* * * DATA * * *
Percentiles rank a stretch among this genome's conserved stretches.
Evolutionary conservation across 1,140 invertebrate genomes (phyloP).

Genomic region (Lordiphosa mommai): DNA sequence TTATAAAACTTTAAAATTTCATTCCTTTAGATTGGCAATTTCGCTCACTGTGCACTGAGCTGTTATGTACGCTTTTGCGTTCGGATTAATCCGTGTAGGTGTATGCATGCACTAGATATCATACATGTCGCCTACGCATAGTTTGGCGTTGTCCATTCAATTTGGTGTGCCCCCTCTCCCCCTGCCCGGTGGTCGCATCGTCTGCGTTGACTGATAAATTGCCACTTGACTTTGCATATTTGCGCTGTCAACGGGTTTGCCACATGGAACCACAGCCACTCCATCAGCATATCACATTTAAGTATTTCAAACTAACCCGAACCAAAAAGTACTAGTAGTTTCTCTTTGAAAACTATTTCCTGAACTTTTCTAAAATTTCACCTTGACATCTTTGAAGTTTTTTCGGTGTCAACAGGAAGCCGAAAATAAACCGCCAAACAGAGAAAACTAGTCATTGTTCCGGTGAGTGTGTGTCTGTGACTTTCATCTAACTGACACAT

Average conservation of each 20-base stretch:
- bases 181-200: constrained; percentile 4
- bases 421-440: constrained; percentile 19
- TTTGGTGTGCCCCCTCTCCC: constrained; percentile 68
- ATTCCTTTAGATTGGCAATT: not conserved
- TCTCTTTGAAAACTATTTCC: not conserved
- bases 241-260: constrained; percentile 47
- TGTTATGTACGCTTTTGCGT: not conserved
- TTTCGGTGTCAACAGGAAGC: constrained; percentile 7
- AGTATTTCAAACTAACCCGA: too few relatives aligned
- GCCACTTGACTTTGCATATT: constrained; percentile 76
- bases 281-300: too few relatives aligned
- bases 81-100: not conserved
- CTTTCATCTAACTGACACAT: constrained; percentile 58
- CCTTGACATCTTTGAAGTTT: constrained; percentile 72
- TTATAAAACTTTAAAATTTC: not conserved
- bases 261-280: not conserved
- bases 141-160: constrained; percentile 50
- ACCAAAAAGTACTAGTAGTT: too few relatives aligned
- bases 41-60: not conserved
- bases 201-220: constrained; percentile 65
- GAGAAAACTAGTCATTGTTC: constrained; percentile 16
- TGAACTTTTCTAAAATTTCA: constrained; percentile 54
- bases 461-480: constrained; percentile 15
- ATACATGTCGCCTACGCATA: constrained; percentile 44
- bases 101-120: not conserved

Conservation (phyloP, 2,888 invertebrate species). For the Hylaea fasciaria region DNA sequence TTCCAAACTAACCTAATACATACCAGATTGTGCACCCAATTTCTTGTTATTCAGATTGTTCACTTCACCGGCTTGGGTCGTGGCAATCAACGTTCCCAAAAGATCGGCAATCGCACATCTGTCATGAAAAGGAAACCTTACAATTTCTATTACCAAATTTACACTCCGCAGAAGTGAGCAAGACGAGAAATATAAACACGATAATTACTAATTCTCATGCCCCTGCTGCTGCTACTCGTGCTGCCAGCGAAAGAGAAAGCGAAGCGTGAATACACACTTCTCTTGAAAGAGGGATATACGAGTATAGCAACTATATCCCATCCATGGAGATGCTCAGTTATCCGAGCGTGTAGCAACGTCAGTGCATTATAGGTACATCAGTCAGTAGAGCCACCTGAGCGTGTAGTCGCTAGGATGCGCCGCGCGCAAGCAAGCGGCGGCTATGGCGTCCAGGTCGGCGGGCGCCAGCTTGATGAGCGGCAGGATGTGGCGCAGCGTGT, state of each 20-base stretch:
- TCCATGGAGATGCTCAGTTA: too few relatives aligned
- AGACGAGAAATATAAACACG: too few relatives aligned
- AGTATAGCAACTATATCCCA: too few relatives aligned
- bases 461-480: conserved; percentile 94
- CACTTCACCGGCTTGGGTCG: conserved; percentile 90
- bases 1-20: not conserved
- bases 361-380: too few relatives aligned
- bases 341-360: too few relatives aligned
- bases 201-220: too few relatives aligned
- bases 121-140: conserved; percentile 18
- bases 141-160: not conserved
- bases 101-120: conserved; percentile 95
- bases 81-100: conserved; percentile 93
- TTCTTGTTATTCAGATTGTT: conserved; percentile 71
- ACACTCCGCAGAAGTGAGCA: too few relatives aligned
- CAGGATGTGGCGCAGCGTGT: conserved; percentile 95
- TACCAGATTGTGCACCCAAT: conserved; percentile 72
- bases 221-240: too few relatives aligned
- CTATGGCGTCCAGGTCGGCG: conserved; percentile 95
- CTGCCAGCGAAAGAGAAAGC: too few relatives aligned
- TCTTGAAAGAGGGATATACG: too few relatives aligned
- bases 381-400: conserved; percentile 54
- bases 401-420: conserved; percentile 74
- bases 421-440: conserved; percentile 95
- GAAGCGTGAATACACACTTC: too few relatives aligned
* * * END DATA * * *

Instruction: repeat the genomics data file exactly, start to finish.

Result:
Percentiles rank a stretch among this genome's conserved stretches.
Evolutionary conservation across 1,140 invertebrate genomes (phyloP).

Genomic region (Lordiphosa mommai): DNA sequence TTATAAAACTTTAAAATTTCATTCCTTTAGATTGGCAATTTCGCTCACTGTGCACTGAGCTGTTATGTACGCTTTTGCGTTCGGATTAATCCGTGTAGGTGTATGCATGCACTAGATATCATACATGTCGCCTACGCATAGTTTGGCGTTGTCCATTCAATTTGGTGTGCCCCCTCTCCCCCTGCCCGGTGGTCGCATCGTCTGCGTTGACTGATAAATTGCCACTTGACTTTGCATATTTGCGCTGTCAACGGGTTTGCCACATGGAACCACAGCCACTCCATCAGCATATCACATTTAAGTATTTCAAACTAACCCGAACCAAAAAGTACTAGTAGTTTCTCTTTGAAAACTATTTCCTGAACTTTTCTAAAATTTCACCTTGACATCTTTGAAGTTTTTTCGGTGTCAACAGGAAGCCGAAAATAAACCGCCAAACAGAGAAAACTAGTCATTGTTCCGGTGAGTGTGTGTCTGTGACTTTCATCTAACTGACACAT

Average conservation of each 20-base stretch:
- bases 181-200: constrained; percentile 4
- bases 421-440: constrained; percentile 19
- TTTGGTGTGCCCCCTCTCCC: constrained; percentile 68
- ATTCCTTTAGATTGGCAATT: not conserved
- TCTCTTTGAAAACTATTTCC: not conserved
- bases 241-260: constrained; percentile 47
- TGTTATGTACGCTTTTGCGT: not conserved
- TTTCGGTGTCAACAGGAAGC: constrained; percentile 7
- AGTATTTCAAACTAACCCGA: too few relatives aligned
- GCCACTTGACTTTGCATATT: constrained; percentile 76
- bases 281-300: too few relatives aligned
- bases 81-100: not conserved
- CTTTCATCTAACTGACACAT: constrained; percentile 58
- CCTTGACATCTTTGAAGTTT: constrained; percentile 72
- TTATAAAACTTTAAAATTTC: not conserved
- bases 261-280: not conserved
- bases 141-160: constrained; percentile 50
- ACCAAAAAGTACTAGTAGTT: too few relatives aligned
- bases 41-60: not conserved
- bases 201-220: constrained; percentile 65
- GAGAAAACTAGTCATTGTTC: constrained; percentile 16
- TGAACTTTTCTAAAATTTCA: constrained; percentile 54
- bases 461-480: constrained; percentile 15
- ATACATGTCGCCTACGCATA: constrained; percentile 44
- bases 101-120: not conserved

Conservation (phyloP, 2,888 invertebrate species). For the Hylaea fasciaria region DNA sequence TTCCAAACTAACCTAATACATACCAGATTGTGCACCCAATTTCTTGTTATTCAGATTGTTCACTTCACCGGCTTGGGTCGTGGCAATCAACGTTCCCAAAAGATCGGCAATCGCACATCTGTCATGAAAAGGAAACCTTACAATTTCTATTACCAAATTTACACTCCGCAGAAGTGAGCAAGACGAGAAATATAAACACGATAATTACTAATTCTCATGCCCCTGCTGCTGCTACTCGTGCTGCCAGCGAAAGAGAAAGCGAAGCGTGAATACACACTTCTCTTGAAAGAGGGATATACGAGTATAGCAACTATATCCCATCCATGGAGATGCTCAGTTATCCGAGCGTGTAGCAACGTCAGTGCATTATAGGTACATCAGTCAGTAGAGCCACCTGAGCGTGTAGTCGCTAGGATGCGCCGCGCGCAAGCAAGCGGCGGCTATGGCGTCCAGGTCGGCGGGCGCCAGCTTGATGAGCGGCAGGATGTGGCGCAGCGTGT, state of each 20-base stretch:
- TCCATGGAGATGCTCAGTTA: too few relatives aligned
- AGACGAGAAATATAAACACG: too few relatives aligned
- AGTATAGCAACTATATCCCA: too few relatives aligned
- bases 461-480: conserved; percentile 94
- CACTTCACCGGCTTGGGTCG: conserved; percentile 90
- bases 1-20: not conserved
- bases 361-380: too few relatives aligned
- bases 341-360: too few relatives aligned
- bases 201-220: too few relatives aligned
- bases 121-140: conserved; percentile 18
- bases 141-160: not conserved
- bases 101-120: conserved; percentile 95
- bases 81-100: conserved; percentile 93
- TTCTTGTTATTCAGATTGTT: conserved; percentile 71
- ACACTCCGCAGAAGTGAGCA: too few relatives aligned
- CAGGATGTGGCGCAGCGTGT: conserved; percentile 95
- TACCAGATTGTGCACCCAAT: conserved; percentile 72
- bases 221-240: too few relatives aligned
- CTATGGCGTCCAGGTCGGCG: conserved; percentile 95
- CTGCCAGCGAAAGAGAAAGC: too few relatives aligned
- TCTTGAAAGAGGGATATACG: too few relatives aligned
- bases 381-400: conserved; percentile 54
- bases 401-420: conserved; percentile 74
- bases 421-440: conserved; percentile 95
- GAAGCGTGAATACACACTTC: too few relatives aligned